US plans for anti-missile shield in Czech Republic and Poland

Report from a Speak Up Europe panel discussion

, by Peter Stadler

US plans for anti-missile shield in Czech Republic and Poland

On 31 October 2007 JEF Slovakia, in cooperation with the Union of European Federalists (UEF), the European Movement International (EMI) and JEF Europe’s project European Vibes, organised a discussion on “EU Foreign and Security Policy – setting up a radar station in Czech Republic and Poland”. The main speakers and guests of this event, which was moderated by Radovan Geist from Euractiv, were the American ambassador to Slovakia Mr. Rudoplhe Meaker Vallee and Mr. Antonin Berdych from the Czech Association for International Affairs.

The main topic of the meeting were the advantages and disadvantages of planting the anti-missile defence system in Czech Republic and Poland, as well as taking into account the possible consequences for the whole Central European region. The discussion was the last one within the project “Speak up Europe” which aims at gathering the opinions and views of European citizens in all member countries and is financed through the European Commission’s Plan D.

The United States plan to base ten interceptor rockets in Poland as well as build up a radar station in Czech Republic designed to be able to detect and track missiles. This plan is being highly criticized by the Russian representatives objecting that the system counts against Russia and could threaten its own defences.

The US perspective

The American ambassador Mr. Vallee points at the fact that over the last few years there has been a dramatic increase in the number of countries which are capable to use ballistic weapons. However, it does not mean they will also act as “rationally” as did the governments of the US and Soviet Union during the Cold War.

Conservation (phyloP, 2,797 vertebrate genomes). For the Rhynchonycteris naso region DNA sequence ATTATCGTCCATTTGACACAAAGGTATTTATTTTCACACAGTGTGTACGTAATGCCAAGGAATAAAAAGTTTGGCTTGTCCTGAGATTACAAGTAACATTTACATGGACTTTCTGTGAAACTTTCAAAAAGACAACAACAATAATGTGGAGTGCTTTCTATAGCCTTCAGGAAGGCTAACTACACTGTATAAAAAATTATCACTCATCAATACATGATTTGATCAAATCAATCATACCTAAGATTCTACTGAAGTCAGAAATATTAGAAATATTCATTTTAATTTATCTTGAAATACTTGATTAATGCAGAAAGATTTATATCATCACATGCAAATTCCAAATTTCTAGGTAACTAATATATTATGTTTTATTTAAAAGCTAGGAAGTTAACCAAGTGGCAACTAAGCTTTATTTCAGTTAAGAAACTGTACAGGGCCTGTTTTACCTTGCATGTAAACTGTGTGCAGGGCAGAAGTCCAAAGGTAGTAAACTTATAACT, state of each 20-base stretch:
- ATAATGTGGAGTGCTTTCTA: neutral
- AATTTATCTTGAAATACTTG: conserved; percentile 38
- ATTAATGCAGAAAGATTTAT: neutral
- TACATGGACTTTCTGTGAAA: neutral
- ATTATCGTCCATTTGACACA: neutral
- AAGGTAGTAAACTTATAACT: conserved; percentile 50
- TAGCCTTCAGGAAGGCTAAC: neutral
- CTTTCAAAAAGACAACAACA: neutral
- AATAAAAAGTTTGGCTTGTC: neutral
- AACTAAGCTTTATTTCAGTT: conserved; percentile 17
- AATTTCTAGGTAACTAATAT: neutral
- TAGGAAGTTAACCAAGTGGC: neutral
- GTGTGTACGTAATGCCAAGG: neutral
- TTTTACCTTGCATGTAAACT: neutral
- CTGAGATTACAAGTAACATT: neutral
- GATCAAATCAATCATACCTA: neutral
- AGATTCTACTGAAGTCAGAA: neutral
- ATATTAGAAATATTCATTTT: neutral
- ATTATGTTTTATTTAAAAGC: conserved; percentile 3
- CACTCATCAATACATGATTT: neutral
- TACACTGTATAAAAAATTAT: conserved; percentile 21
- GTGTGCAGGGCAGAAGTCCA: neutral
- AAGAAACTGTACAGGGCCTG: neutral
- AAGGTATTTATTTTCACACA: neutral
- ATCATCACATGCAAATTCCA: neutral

Furthermore, Mr. Vallee finds the Russian reaction unsubstantiated, as the suggested number of missiles in Poland is inadequate in comparison with the potential of Russian arsenal. Moreover, the location of the Czech and Polish base is not suitable for the protection against Russian missiles. As Mr. Vallee added, the Americans have welcomed the Russian offer of utilizing the Azerbaijan base, although it could not be a substitute for the Czech radar.

The Czech perspective

According to Mr. Berdych from the Association for International Affairs, who joined the debate, the threat of Iran against Central and Western European countries needs to be perceived as a “very serious one”. Berdych also draws attention to the discrepancy in the statements made by Iran. The country, on one hand, claims its preparation for the attack on Israel; on the other hand it is developing weapons with much greater range which can threaten the members of the North Atlantic Treaty Organisation (NATO).

Besides Iran or North Korea, Berdych considers as a potential threat also unstable economies like Pakistan. He finds the European countries incapable of protecting themselves alone against threats of this kind and according to him, the only country which is able to supply necessary technologies are the United States.

Berdych also rejects the objections to the ambiguous effectiveness of the American shield. “It is better than nothing”, he said. He thinks that the grounds for Russian criticism are the goals in domestic policy, diplomacy or the persisting perception of Eastern Europe as the sphere of its influence. In connection with this he also said it is unacceptable when Russia tries to veto the decisions of the Czech and Polish government.


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